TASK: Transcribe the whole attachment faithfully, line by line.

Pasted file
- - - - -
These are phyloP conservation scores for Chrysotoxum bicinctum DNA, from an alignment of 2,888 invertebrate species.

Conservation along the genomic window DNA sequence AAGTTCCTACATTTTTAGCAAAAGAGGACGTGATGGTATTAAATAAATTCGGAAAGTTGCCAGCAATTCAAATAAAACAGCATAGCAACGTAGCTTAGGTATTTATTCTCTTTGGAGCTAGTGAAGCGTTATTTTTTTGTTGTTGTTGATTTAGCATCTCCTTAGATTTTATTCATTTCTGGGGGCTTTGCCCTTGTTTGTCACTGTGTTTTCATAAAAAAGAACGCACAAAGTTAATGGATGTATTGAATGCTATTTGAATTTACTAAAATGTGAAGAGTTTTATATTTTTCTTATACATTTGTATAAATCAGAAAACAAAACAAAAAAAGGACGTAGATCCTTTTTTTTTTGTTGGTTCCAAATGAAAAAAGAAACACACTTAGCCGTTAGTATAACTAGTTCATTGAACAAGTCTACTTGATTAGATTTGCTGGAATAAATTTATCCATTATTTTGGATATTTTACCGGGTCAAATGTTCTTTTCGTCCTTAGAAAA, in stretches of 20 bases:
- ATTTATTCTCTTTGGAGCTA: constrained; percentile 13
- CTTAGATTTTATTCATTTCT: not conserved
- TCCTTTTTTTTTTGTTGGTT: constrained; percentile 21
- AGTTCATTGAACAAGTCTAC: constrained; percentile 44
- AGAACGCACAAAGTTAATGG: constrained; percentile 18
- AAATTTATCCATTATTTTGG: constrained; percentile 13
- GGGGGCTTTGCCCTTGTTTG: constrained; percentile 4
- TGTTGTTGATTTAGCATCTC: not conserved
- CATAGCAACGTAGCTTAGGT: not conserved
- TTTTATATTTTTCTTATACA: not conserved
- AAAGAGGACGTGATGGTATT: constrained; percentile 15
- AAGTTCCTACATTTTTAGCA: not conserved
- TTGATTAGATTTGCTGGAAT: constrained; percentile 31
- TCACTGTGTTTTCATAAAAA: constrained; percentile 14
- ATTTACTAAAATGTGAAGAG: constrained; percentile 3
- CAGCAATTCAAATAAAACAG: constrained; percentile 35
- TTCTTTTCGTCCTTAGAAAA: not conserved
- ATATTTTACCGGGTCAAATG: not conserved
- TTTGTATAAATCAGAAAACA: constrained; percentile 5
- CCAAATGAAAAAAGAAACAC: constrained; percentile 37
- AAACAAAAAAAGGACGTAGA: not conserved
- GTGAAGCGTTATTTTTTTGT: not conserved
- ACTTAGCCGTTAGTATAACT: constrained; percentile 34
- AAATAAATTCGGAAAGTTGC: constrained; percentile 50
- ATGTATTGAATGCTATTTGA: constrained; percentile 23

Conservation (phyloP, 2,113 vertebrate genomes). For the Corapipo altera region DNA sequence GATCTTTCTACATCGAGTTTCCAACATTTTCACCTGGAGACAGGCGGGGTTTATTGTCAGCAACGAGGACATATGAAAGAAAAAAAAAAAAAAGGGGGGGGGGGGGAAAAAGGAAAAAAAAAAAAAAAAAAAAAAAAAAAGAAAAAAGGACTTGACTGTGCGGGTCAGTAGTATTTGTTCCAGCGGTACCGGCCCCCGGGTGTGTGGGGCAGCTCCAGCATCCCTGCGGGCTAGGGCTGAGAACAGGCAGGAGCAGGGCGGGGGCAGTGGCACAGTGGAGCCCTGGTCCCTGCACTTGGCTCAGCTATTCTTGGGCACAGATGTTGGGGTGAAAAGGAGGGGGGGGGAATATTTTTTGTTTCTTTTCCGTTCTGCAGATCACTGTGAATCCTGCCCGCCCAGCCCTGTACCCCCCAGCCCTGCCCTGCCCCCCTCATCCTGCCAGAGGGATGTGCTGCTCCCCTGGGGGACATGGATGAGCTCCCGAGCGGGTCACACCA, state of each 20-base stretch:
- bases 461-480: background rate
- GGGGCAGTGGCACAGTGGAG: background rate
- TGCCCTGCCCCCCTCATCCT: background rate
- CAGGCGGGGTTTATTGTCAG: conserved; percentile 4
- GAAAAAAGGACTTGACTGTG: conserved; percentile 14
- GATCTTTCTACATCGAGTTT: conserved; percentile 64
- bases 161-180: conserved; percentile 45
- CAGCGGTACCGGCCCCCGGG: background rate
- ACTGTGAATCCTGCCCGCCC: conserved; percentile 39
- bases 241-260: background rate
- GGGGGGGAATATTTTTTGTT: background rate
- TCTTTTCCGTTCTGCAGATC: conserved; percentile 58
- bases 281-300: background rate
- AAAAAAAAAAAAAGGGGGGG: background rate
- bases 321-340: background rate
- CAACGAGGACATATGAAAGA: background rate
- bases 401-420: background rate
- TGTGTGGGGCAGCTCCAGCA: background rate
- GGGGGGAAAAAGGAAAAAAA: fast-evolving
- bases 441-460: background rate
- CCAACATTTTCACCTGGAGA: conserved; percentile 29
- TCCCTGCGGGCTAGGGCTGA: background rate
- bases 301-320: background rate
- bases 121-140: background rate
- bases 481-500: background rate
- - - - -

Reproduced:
These are phyloP conservation scores for Chrysotoxum bicinctum DNA, from an alignment of 2,888 invertebrate species.

Conservation along the genomic window DNA sequence AAGTTCCTACATTTTTAGCAAAAGAGGACGTGATGGTATTAAATAAATTCGGAAAGTTGCCAGCAATTCAAATAAAACAGCATAGCAACGTAGCTTAGGTATTTATTCTCTTTGGAGCTAGTGAAGCGTTATTTTTTTGTTGTTGTTGATTTAGCATCTCCTTAGATTTTATTCATTTCTGGGGGCTTTGCCCTTGTTTGTCACTGTGTTTTCATAAAAAAGAACGCACAAAGTTAATGGATGTATTGAATGCTATTTGAATTTACTAAAATGTGAAGAGTTTTATATTTTTCTTATACATTTGTATAAATCAGAAAACAAAACAAAAAAAGGACGTAGATCCTTTTTTTTTTGTTGGTTCCAAATGAAAAAAGAAACACACTTAGCCGTTAGTATAACTAGTTCATTGAACAAGTCTACTTGATTAGATTTGCTGGAATAAATTTATCCATTATTTTGGATATTTTACCGGGTCAAATGTTCTTTTCGTCCTTAGAAAA, in stretches of 20 bases:
- ATTTATTCTCTTTGGAGCTA: constrained; percentile 13
- CTTAGATTTTATTCATTTCT: not conserved
- TCCTTTTTTTTTTGTTGGTT: constrained; percentile 21
- AGTTCATTGAACAAGTCTAC: constrained; percentile 44
- AGAACGCACAAAGTTAATGG: constrained; percentile 18
- AAATTTATCCATTATTTTGG: constrained; percentile 13
- GGGGGCTTTGCCCTTGTTTG: constrained; percentile 4
- TGTTGTTGATTTAGCATCTC: not conserved
- CATAGCAACGTAGCTTAGGT: not conserved
- TTTTATATTTTTCTTATACA: not conserved
- AAAGAGGACGTGATGGTATT: constrained; percentile 15
- AAGTTCCTACATTTTTAGCA: not conserved
- TTGATTAGATTTGCTGGAAT: constrained; percentile 31
- TCACTGTGTTTTCATAAAAA: constrained; percentile 14
- ATTTACTAAAATGTGAAGAG: constrained; percentile 3
- CAGCAATTCAAATAAAACAG: constrained; percentile 35
- TTCTTTTCGTCCTTAGAAAA: not conserved
- ATATTTTACCGGGTCAAATG: not conserved
- TTTGTATAAATCAGAAAACA: constrained; percentile 5
- CCAAATGAAAAAAGAAACAC: constrained; percentile 37
- AAACAAAAAAAGGACGTAGA: not conserved
- GTGAAGCGTTATTTTTTTGT: not conserved
- ACTTAGCCGTTAGTATAACT: constrained; percentile 34
- AAATAAATTCGGAAAGTTGC: constrained; percentile 50
- ATGTATTGAATGCTATTTGA: constrained; percentile 23

Conservation (phyloP, 2,113 vertebrate genomes). For the Corapipo altera region DNA sequence GATCTTTCTACATCGAGTTTCCAACATTTTCACCTGGAGACAGGCGGGGTTTATTGTCAGCAACGAGGACATATGAAAGAAAAAAAAAAAAAAGGGGGGGGGGGGGAAAAAGGAAAAAAAAAAAAAAAAAAAAAAAAAAAGAAAAAAGGACTTGACTGTGCGGGTCAGTAGTATTTGTTCCAGCGGTACCGGCCCCCGGGTGTGTGGGGCAGCTCCAGCATCCCTGCGGGCTAGGGCTGAGAACAGGCAGGAGCAGGGCGGGGGCAGTGGCACAGTGGAGCCCTGGTCCCTGCACTTGGCTCAGCTATTCTTGGGCACAGATGTTGGGGTGAAAAGGAGGGGGGGGGAATATTTTTTGTTTCTTTTCCGTTCTGCAGATCACTGTGAATCCTGCCCGCCCAGCCCTGTACCCCCCAGCCCTGCCCTGCCCCCCTCATCCTGCCAGAGGGATGTGCTGCTCCCCTGGGGGACATGGATGAGCTCCCGAGCGGGTCACACCA, state of each 20-base stretch:
- bases 461-480: background rate
- GGGGCAGTGGCACAGTGGAG: background rate
- TGCCCTGCCCCCCTCATCCT: background rate
- CAGGCGGGGTTTATTGTCAG: conserved; percentile 4
- GAAAAAAGGACTTGACTGTG: conserved; percentile 14
- GATCTTTCTACATCGAGTTT: conserved; percentile 64
- bases 161-180: conserved; percentile 45
- CAGCGGTACCGGCCCCCGGG: background rate
- ACTGTGAATCCTGCCCGCCC: conserved; percentile 39
- bases 241-260: background rate
- GGGGGGGAATATTTTTTGTT: background rate
- TCTTTTCCGTTCTGCAGATC: conserved; percentile 58
- bases 281-300: background rate
- AAAAAAAAAAAAAGGGGGGG: background rate
- bases 321-340: background rate
- CAACGAGGACATATGAAAGA: background rate
- bases 401-420: background rate
- TGTGTGGGGCAGCTCCAGCA: background rate
- GGGGGGAAAAAGGAAAAAAA: fast-evolving
- bases 441-460: background rate
- CCAACATTTTCACCTGGAGA: conserved; percentile 29
- TCCCTGCGGGCTAGGGCTGA: background rate
- bases 301-320: background rate
- bases 121-140: background rate
- bases 481-500: background rate